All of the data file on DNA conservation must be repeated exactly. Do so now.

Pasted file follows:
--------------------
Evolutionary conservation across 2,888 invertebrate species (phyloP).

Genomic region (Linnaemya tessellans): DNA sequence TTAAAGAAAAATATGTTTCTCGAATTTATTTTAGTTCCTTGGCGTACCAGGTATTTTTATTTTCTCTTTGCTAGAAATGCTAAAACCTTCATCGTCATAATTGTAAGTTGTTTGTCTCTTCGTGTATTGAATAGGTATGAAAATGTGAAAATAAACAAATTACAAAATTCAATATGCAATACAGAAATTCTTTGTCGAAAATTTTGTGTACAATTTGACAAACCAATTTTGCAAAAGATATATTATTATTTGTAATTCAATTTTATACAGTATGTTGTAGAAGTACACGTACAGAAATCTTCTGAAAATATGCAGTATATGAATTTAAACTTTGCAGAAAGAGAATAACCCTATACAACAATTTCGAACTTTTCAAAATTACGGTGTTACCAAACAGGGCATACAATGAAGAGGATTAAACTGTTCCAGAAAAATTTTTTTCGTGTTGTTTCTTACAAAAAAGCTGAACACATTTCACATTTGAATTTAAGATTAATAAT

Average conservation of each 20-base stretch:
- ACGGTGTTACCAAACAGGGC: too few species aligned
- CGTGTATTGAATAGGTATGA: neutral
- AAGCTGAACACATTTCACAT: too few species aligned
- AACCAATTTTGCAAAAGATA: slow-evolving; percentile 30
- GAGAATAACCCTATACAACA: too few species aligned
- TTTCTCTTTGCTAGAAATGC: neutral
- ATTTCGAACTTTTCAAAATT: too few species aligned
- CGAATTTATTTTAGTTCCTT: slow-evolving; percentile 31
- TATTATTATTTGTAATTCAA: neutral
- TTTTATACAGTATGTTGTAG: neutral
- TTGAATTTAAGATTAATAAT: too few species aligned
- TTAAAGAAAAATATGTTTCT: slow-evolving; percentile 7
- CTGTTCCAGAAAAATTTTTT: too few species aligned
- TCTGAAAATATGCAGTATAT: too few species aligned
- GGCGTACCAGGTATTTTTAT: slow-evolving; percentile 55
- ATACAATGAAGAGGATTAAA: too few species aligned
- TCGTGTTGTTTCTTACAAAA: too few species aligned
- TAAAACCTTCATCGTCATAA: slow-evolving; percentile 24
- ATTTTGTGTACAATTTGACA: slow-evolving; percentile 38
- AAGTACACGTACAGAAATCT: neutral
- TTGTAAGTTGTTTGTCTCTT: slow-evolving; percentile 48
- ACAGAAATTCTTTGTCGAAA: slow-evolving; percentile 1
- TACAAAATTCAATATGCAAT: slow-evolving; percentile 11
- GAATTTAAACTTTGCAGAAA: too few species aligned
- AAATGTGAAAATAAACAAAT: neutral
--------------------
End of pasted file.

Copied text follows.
Evolutionary conservation across 2,888 invertebrate species (phyloP).

Genomic region (Linnaemya tessellans): DNA sequence TTAAAGAAAAATATGTTTCTCGAATTTATTTTAGTTCCTTGGCGTACCAGGTATTTTTATTTTCTCTTTGCTAGAAATGCTAAAACCTTCATCGTCATAATTGTAAGTTGTTTGTCTCTTCGTGTATTGAATAGGTATGAAAATGTGAAAATAAACAAATTACAAAATTCAATATGCAATACAGAAATTCTTTGTCGAAAATTTTGTGTACAATTTGACAAACCAATTTTGCAAAAGATATATTATTATTTGTAATTCAATTTTATACAGTATGTTGTAGAAGTACACGTACAGAAATCTTCTGAAAATATGCAGTATATGAATTTAAACTTTGCAGAAAGAGAATAACCCTATACAACAATTTCGAACTTTTCAAAATTACGGTGTTACCAAACAGGGCATACAATGAAGAGGATTAAACTGTTCCAGAAAAATTTTTTTCGTGTTGTTTCTTACAAAAAAGCTGAACACATTTCACATTTGAATTTAAGATTAATAAT

Average conservation of each 20-base stretch:
- ACGGTGTTACCAAACAGGGC: too few species aligned
- CGTGTATTGAATAGGTATGA: neutral
- AAGCTGAACACATTTCACAT: too few species aligned
- AACCAATTTTGCAAAAGATA: slow-evolving; percentile 30
- GAGAATAACCCTATACAACA: too few species aligned
- TTTCTCTTTGCTAGAAATGC: neutral
- ATTTCGAACTTTTCAAAATT: too few species aligned
- CGAATTTATTTTAGTTCCTT: slow-evolving; percentile 31
- TATTATTATTTGTAATTCAA: neutral
- TTTTATACAGTATGTTGTAG: neutral
- TTGAATTTAAGATTAATAAT: too few species aligned
- TTAAAGAAAAATATGTTTCT: slow-evolving; percentile 7
- CTGTTCCAGAAAAATTTTTT: too few species aligned
- TCTGAAAATATGCAGTATAT: too few species aligned
- GGCGTACCAGGTATTTTTAT: slow-evolving; percentile 55
- ATACAATGAAGAGGATTAAA: too few species aligned
- TCGTGTTGTTTCTTACAAAA: too few species aligned
- TAAAACCTTCATCGTCATAA: slow-evolving; percentile 24
- ATTTTGTGTACAATTTGACA: slow-evolving; percentile 38
- AAGTACACGTACAGAAATCT: neutral
- TTGTAAGTTGTTTGTCTCTT: slow-evolving; percentile 48
- ACAGAAATTCTTTGTCGAAA: slow-evolving; percentile 1
- TACAAAATTCAATATGCAAT: slow-evolving; percentile 11
- GAATTTAAACTTTGCAGAAA: too few species aligned
- AAATGTGAAAATAAACAAAT: neutral